Online gambling is terrible news for SA’s youth
Gambling is not a new phenomenon. From the gleaming slot machines on casino floors to playing “dice” on a random street corner, it has been and continues to be an activity in which many engage — whether young or old. However, online gambling, made accessible largely by smartphones, has become an even more attractive option to those wanting to try their luck.
Social media, Twitter especially, has become a platform where young people routinely share their personal gambling experiences. These are young people who bet on such online sites as Lottostar, Betway, Hollywoodbets and World Sports Betting, for example.
Many of these young people bet continually on football games. They talk openly about this, to the point of sharing screenshots of winnings. What has been distinctly amiss, however, are the converse narratives. What about everyone else who is gambling online but losing?
The machines run amok
In 2020, author and media personality Khaya Dlanga took to Instagram and opened up about his younger brother’s suicide. He talked about his struggle with online gambling and how it led to a “spiral of an addiction he could not get himself out [of]”.
Perhaps what is exceptionally heart-wrenching is Dlanga’s reflection when he writes: “Every day I look at the R5.40 he left next to the suicide note. Four one rand, two 50 cent and two 20 cent coins.”
The nature of any addiction is such that it rarely ever solely affects the addict. Loved ones, friends and family are affected as well — because we live in community with one another. Because of addiction, there are many stories of pain, loss, regret and shame. There are stories about the world of gambling too and, though rarely, about people overcoming it all and what it takes.
Melissa Morris is a 27-year-old woman based in Cape Town. She began gambling online in 2015 when KFM, a radio station, was promoting Lottostar.
“What bothered me the most was that I had fallen into this trap before I was even 18,” Morris begins. “I’ve had an ugly taste in my mouth about KFM for the last six years. I think they got into a partnership and it just felt like it was predatory. You can’t swear on the radio but you can advertise gambling?”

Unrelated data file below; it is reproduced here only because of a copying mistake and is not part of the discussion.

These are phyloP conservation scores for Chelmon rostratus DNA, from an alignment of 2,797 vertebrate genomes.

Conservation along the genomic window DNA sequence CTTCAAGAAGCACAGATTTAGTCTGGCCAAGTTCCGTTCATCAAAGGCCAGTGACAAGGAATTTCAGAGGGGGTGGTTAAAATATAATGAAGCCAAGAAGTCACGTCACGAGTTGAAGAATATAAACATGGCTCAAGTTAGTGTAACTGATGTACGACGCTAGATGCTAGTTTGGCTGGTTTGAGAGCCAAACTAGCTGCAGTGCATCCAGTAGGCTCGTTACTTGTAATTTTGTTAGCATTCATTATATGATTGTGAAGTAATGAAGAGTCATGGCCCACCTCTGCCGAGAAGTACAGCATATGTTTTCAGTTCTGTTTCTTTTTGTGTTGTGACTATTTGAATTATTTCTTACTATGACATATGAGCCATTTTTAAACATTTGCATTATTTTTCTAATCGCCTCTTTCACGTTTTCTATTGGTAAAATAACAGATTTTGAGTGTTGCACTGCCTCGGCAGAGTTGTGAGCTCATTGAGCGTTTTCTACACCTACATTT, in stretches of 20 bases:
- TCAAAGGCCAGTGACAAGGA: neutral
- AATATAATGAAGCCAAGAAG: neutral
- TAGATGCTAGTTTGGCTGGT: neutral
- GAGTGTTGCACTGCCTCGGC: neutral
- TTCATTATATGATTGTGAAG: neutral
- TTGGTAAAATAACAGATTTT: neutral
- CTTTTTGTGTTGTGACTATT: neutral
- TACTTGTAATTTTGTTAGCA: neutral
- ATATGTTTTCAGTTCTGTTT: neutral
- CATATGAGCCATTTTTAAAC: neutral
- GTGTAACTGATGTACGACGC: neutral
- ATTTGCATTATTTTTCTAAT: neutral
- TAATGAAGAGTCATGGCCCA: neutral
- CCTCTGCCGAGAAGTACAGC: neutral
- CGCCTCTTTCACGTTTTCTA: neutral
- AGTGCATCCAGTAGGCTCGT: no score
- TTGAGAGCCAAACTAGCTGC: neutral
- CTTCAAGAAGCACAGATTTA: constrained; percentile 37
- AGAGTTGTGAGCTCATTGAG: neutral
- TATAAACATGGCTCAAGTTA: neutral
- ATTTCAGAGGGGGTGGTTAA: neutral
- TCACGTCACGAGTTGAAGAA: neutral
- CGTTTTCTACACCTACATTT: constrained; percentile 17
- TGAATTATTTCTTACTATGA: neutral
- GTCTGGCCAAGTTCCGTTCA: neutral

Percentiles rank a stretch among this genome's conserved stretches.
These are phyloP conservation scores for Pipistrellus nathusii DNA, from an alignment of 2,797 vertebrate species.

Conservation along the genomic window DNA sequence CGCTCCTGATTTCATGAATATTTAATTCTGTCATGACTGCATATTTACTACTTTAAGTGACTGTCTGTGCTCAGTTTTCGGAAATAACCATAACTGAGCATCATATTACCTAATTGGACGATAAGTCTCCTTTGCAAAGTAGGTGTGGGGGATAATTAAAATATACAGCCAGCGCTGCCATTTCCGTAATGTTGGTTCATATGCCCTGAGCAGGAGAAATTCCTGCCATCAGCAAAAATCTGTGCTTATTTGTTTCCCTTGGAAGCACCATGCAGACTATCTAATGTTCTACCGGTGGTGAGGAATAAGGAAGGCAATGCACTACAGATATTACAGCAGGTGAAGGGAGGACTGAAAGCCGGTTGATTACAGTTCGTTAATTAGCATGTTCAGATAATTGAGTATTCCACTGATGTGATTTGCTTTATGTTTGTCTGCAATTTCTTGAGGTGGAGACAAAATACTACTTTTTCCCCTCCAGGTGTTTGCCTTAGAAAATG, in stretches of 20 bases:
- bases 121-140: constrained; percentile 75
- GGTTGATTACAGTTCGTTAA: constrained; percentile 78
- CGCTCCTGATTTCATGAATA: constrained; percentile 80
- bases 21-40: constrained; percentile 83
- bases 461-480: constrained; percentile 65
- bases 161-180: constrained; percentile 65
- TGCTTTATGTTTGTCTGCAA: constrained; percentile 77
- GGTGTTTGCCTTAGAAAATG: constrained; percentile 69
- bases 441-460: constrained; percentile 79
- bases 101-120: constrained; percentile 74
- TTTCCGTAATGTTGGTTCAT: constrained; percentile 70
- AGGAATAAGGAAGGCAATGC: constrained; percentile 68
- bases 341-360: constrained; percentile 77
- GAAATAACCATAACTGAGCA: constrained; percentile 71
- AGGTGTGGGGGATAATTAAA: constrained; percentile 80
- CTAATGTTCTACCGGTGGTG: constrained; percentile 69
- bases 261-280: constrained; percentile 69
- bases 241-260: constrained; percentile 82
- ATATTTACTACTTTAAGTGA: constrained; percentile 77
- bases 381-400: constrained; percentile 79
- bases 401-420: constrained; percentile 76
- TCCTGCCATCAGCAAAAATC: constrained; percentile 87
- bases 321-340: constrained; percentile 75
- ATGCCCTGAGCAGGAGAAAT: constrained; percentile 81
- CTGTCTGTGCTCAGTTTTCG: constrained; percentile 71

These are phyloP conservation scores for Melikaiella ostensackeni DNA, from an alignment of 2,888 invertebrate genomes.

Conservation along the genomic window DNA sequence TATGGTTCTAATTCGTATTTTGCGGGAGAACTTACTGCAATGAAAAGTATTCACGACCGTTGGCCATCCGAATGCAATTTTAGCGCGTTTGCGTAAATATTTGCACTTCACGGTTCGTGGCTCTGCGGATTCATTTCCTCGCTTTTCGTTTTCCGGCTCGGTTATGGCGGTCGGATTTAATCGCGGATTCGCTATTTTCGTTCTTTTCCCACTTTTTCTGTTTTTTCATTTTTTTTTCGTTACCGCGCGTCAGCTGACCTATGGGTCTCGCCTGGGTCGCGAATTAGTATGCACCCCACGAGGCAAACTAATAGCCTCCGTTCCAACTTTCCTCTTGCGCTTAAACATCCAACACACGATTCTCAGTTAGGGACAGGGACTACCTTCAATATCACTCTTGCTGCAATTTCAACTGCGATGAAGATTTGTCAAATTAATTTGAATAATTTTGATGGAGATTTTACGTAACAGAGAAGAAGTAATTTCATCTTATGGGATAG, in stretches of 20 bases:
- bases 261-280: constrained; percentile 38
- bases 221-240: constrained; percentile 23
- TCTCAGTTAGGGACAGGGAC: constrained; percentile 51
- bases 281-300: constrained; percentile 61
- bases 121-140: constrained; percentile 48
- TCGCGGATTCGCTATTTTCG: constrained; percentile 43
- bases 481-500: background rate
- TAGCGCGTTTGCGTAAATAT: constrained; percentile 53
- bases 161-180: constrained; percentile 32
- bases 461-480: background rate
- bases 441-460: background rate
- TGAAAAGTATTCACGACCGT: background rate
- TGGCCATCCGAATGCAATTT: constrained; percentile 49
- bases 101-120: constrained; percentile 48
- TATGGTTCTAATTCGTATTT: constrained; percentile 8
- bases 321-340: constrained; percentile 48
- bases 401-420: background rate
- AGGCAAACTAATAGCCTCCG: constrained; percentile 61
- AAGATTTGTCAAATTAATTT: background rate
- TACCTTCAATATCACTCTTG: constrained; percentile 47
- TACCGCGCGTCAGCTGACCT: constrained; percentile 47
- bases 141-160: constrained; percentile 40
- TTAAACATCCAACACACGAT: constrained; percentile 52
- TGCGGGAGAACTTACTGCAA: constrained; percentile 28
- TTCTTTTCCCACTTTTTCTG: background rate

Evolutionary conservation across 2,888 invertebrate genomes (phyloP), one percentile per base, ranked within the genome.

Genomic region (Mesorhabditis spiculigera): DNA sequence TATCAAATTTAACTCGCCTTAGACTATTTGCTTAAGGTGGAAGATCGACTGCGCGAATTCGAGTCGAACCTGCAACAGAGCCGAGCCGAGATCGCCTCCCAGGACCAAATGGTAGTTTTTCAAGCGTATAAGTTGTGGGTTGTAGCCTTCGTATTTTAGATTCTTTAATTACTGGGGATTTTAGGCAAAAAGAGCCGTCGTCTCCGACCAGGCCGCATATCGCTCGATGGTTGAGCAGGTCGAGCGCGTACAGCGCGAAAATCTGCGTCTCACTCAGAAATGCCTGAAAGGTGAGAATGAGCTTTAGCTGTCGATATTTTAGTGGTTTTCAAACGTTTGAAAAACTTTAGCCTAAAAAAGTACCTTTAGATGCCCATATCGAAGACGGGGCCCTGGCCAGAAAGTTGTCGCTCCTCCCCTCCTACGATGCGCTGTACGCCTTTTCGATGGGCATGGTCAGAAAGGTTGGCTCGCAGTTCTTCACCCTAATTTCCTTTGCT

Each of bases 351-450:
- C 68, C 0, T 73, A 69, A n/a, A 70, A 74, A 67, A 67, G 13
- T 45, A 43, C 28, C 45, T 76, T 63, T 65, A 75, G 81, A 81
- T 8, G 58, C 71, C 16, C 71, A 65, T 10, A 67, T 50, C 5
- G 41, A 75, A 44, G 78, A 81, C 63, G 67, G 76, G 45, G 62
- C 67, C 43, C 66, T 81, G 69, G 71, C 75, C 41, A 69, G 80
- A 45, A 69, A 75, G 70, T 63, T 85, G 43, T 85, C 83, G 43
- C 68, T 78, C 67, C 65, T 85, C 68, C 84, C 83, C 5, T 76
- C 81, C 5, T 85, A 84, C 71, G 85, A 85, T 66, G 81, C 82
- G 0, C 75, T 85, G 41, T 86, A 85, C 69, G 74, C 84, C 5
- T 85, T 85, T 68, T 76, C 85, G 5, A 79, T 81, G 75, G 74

Morris says it was easy for her to use Lottostar because the process of depositing money into the platform was relatively simple. This is often the case for a number of these online platforms. Growing up, Morris was exposed to slot machines in pubs that her father frequented.
While other children may have snuck into these pubs to score a drink or two, Morris, on the other hand, saw it as a means of potentially making some money. Hence, what may have seemed to be a harmless enough advertisement about Lottostar on KFM, landed quite differently for someone who had already been primed to be vulnerable to the vices of gambling.
There’s nothing being done to protect vulnerable people. It shouldn’t be advertised on a daytime radio station.Melissa Morris
“Initially, I would say, ‘What’s R100?’ and eventually began putting in between R500 to R1,000,” she says. “You could do it on the phone and it mimicked the slots I was already used to. I kept putting my money in a black hole and eventually didn’t even have money for food. I would get some money back but use that as credit to earn more money in an endless cycle.”
Addiction thrives in secrecy. Morris hid her struggles with Lottostar from her family and friends because she was embarrassed. Not even the lack of food was enough for her to reveal to them her reality at the time.
“To be honest, there were times I just didn’t eat anyway because of my previous eating disorders.”
While Morris acknowledges that no-one forced her to make the decisions she made, she does feel that more can and should be done to protect individuals who are vulnerable.
“Not enough is being done to blatantly show that this is a trap. There’s nothing being done to protect vulnerable people. It shouldn’t be advertised on a daytime radio station. If I had had a bank card, I could have linked it to this platform in the hopes of winning this elusive jackpot.”
Kamogelo Motsiane is a 25-year-old woman based in Johannesburg. She shares the experience of her close friend, 30-year-old *Linda Myeni, who, for several years, has been addicted to online gambling on Hollywoodbets.
“Her obsession with gambling came from wanting to make a quick buck so she can maintain her drug habit. She’s been on CAT on and off,” Motsiane begins. “She can bet as little as 10c so she can win enough for her to believe that she can then up the stakes.”
Myeni initially kept her gambling addiction a secret, Motsiane says. However, once it was out in the open, she became a lot more comfortable in showing her friend the reality of her addiction. “She was now comfortable with asking me to buy her a voucher or airtime. Now we’re at a point where when we spend time together, she spends the whole day on her phone gambling.”